GM banks on ISL for innovation
The Vehicle Health Management System (VHMS) will inform the driver about the vital informations of the car on his mobile phone, and will also take care of likely maintenance issues well in advance.
The VHMS, a condition monitoring system, will collect and analyze data from a plethora of sensors – in the engine, transmission, tyres, electricals – on a continuous basis and transmit them to the driver in the form of actionable alerts when it senses that any of these vehicle subsystems needs attention. General Motors will shortly extend its OnStar in-vehicle security, communications, and diagnostics system with prognostics capability in North America, and then introduce it progressively in Europe and then China, its second-largest market.
It may take a few years before condition monitoring makes it onto Chevy models in India, ironically the very place where the system is being developed, more specifically at GM’s India Science Laboratory (ISL) in Bangalore headed by director and chief scientist Dr Prakash Bharati. The ISL is one of two operational units at the GM Technical Centre (GMTC-I), the other being engineering.
Diagnosis and prognosis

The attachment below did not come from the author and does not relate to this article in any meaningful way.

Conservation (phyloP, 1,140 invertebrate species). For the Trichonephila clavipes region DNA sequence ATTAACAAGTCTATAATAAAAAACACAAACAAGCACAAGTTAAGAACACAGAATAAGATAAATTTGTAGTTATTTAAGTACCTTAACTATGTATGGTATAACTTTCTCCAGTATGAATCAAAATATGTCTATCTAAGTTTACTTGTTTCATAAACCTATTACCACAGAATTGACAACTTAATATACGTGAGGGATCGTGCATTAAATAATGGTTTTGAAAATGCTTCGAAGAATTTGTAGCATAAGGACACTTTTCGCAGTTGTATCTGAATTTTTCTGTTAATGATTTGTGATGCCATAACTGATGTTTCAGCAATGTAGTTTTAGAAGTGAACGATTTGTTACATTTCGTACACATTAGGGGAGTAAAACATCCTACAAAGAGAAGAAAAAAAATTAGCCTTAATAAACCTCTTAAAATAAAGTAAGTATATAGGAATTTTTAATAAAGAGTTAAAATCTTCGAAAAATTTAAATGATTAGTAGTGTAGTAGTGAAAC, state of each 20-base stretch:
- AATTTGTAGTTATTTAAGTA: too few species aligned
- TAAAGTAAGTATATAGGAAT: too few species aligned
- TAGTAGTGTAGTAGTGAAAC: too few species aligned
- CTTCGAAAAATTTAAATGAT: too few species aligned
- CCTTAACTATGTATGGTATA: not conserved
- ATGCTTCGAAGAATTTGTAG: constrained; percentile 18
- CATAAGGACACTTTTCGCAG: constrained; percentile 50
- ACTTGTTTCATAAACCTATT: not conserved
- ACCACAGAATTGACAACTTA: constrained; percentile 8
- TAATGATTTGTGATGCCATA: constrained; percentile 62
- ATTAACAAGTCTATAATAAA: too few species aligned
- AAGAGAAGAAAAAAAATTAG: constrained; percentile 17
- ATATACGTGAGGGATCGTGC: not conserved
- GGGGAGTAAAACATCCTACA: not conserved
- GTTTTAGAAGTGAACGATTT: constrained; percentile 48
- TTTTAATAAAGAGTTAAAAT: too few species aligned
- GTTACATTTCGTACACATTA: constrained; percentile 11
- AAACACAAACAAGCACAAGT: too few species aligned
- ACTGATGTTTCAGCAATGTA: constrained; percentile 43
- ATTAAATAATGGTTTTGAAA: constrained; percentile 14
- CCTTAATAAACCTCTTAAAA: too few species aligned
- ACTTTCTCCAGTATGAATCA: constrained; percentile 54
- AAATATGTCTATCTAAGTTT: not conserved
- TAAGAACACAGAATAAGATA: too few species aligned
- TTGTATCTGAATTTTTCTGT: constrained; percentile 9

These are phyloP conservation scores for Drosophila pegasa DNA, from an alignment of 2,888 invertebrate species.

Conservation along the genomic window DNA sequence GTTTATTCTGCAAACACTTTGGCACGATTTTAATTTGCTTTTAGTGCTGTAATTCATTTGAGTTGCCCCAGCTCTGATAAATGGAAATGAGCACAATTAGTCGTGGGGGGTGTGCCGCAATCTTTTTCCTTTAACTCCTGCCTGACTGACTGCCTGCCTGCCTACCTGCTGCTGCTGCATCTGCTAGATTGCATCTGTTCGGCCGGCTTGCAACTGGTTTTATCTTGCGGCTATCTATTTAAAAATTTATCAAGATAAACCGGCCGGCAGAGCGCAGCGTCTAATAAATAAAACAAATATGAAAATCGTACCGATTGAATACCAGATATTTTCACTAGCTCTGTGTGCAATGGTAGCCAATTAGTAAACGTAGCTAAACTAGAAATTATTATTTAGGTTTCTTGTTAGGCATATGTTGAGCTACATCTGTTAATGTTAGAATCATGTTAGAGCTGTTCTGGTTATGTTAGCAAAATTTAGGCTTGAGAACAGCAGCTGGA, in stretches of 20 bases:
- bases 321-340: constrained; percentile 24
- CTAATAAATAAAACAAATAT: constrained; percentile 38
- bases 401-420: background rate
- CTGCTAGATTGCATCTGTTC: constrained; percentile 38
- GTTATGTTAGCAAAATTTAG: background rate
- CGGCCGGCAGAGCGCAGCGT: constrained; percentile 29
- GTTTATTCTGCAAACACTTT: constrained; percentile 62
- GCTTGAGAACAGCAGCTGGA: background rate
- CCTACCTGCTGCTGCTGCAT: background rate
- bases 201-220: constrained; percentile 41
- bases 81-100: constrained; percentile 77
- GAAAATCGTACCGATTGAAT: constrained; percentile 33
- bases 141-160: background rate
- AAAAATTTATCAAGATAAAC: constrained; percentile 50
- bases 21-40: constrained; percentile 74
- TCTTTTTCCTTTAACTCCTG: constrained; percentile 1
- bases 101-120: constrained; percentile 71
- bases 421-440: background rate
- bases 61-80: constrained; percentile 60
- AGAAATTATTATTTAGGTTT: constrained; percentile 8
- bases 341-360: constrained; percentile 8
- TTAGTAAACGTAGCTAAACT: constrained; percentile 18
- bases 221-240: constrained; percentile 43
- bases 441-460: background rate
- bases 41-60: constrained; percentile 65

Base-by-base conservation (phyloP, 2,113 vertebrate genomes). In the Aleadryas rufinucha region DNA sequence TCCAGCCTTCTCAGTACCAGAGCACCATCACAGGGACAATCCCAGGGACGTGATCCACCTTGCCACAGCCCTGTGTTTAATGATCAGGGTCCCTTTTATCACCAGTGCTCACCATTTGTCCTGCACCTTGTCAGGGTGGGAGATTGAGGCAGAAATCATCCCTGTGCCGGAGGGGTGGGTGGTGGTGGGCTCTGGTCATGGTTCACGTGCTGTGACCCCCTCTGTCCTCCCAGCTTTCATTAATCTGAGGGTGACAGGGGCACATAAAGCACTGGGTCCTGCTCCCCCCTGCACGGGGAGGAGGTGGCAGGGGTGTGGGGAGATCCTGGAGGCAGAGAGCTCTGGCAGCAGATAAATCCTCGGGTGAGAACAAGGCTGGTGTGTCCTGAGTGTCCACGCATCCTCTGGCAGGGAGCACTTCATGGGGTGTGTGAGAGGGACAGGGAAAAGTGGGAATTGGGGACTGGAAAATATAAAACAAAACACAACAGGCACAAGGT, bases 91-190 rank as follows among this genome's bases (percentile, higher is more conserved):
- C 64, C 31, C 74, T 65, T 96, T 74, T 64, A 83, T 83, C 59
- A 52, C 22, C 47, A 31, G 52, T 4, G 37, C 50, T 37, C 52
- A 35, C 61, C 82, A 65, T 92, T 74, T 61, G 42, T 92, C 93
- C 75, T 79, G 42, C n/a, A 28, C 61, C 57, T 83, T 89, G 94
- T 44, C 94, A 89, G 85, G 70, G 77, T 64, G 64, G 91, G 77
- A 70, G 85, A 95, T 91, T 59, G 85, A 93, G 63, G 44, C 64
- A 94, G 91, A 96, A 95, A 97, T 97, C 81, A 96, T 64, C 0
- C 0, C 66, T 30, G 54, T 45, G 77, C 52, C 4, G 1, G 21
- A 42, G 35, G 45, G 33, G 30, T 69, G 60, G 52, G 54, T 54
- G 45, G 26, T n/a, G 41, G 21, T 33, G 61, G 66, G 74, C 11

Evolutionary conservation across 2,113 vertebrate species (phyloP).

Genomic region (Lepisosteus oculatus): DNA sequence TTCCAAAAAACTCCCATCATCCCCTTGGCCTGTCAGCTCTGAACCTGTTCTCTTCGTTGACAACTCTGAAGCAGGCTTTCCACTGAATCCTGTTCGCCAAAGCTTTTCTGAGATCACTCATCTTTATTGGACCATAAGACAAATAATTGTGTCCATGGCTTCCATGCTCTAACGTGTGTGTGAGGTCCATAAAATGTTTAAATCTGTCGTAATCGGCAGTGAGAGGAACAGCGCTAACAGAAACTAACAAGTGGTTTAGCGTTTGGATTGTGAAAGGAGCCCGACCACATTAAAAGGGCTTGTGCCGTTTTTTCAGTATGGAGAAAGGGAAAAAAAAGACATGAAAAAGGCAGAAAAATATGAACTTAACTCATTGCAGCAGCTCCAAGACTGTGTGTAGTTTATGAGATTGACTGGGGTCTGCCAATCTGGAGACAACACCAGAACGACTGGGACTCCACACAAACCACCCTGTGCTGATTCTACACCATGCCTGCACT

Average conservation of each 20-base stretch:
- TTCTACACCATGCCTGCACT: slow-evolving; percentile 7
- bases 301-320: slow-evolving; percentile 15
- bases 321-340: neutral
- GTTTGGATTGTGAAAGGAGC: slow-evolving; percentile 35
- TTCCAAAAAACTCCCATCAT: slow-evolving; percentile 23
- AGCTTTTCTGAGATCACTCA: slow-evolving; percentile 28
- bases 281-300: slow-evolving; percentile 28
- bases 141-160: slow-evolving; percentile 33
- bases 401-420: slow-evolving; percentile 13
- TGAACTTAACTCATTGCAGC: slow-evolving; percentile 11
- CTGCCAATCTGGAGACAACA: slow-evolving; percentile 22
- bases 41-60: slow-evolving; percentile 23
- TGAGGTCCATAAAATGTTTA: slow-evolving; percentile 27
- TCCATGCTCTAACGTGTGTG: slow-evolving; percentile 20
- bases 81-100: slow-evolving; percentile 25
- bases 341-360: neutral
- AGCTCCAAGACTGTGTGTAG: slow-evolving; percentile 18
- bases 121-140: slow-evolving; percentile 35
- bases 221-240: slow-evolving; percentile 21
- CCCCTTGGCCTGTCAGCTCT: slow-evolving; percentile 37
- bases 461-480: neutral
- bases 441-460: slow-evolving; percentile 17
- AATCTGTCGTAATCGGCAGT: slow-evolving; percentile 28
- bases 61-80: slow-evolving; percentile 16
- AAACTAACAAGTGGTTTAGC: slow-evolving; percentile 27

Bharati is the corporation’s global technology leader for diagnosis and prognosis. He and his team of 120-plus, more than 80 percent of them PhDs, work on modeling a variety of systems and structures, physical phenomena, material behaviors, and processes, including business processes. The models they create are used for scientific studies as well as to build tools for use in various departments and divisions of the corporation. “In order to be able to do prognosis, you have to first construct comprehensive models of the individual systems that allow you to analyze data under different conditions. And you should also be able to model the entire system, encompassing all the automobile functions,” Bharati explains. The complexity of the task is evident from the fact that this involves the simulation not just of mechanical, electrical, electronic, fluid systems under the widest spectrum of temperature, speed, and load conditions possible in actual use but also of the interactions between these systems. In addition to vehicle health management, ISL also houses GM’s global centre of excellence for human body modeling. “This involves developing a full virtual model of the human body in all its glory – every bone, tissue, cartilage, organ – that can be used in simulation to understand, for example, the effect of a crash on the entire human body, which is not possible at all with crash test dummies,” Bharati declares.